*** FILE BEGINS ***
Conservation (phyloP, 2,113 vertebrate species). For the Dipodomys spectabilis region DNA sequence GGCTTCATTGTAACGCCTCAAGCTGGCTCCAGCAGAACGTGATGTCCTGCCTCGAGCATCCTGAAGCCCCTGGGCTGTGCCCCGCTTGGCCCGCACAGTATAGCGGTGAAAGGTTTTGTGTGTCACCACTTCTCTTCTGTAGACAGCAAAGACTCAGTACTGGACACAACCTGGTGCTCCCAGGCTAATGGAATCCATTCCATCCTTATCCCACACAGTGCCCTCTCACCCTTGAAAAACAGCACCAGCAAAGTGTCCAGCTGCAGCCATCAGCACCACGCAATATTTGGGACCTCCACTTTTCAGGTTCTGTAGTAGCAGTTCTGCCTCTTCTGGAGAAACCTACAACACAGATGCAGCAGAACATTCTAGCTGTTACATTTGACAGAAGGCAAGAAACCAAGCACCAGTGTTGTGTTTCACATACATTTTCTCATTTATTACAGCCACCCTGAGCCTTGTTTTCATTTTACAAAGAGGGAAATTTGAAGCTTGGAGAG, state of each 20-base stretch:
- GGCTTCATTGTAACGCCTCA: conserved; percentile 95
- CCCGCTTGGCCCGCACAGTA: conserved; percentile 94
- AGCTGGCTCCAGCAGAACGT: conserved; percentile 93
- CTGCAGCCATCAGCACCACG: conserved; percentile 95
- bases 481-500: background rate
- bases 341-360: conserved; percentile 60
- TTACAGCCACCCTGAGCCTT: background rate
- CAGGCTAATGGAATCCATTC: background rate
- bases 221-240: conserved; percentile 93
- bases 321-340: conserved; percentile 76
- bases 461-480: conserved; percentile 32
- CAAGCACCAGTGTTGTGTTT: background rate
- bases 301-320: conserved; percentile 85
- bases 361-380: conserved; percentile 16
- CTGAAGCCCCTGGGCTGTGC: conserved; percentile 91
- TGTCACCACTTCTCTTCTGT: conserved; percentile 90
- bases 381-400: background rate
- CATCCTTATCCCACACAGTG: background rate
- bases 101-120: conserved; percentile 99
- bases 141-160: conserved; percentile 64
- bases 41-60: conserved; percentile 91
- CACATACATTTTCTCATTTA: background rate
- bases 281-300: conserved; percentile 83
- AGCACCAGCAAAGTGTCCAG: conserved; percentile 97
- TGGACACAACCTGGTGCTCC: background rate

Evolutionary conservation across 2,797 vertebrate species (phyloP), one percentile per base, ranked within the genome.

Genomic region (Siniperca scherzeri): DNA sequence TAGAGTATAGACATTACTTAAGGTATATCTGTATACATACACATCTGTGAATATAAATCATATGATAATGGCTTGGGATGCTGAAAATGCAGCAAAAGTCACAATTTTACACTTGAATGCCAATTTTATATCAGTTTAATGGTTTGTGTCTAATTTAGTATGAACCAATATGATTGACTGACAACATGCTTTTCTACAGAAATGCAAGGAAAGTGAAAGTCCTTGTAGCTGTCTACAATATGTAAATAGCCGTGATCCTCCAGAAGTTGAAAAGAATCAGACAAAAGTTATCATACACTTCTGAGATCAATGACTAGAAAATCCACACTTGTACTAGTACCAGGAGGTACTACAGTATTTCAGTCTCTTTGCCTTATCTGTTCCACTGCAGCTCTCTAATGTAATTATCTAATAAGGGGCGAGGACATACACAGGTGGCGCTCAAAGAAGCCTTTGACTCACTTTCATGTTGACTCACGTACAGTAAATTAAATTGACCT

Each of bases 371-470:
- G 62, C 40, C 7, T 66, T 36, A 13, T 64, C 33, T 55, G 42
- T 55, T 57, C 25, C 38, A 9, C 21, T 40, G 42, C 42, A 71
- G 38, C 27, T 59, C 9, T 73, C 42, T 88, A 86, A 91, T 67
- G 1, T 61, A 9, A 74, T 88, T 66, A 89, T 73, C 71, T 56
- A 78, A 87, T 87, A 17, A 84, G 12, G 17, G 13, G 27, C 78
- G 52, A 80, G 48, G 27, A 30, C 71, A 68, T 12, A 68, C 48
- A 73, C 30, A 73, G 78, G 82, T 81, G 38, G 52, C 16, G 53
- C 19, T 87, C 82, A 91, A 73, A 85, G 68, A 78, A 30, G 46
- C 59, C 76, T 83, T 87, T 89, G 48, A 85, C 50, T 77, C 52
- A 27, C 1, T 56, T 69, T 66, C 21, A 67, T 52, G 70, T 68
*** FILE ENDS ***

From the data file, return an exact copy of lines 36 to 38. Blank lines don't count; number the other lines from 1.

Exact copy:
- A 73, C 30, A 73, G 78, G 82, T 81, G 38, G 52, C 16, G 53
- C 19, T 87, C 82, A 91, A 73, A 85, G 68, A 78, A 30, G 46
- C 59, C 76, T 83, T 87, T 89, G 48, A 85, C 50, T 77, C 52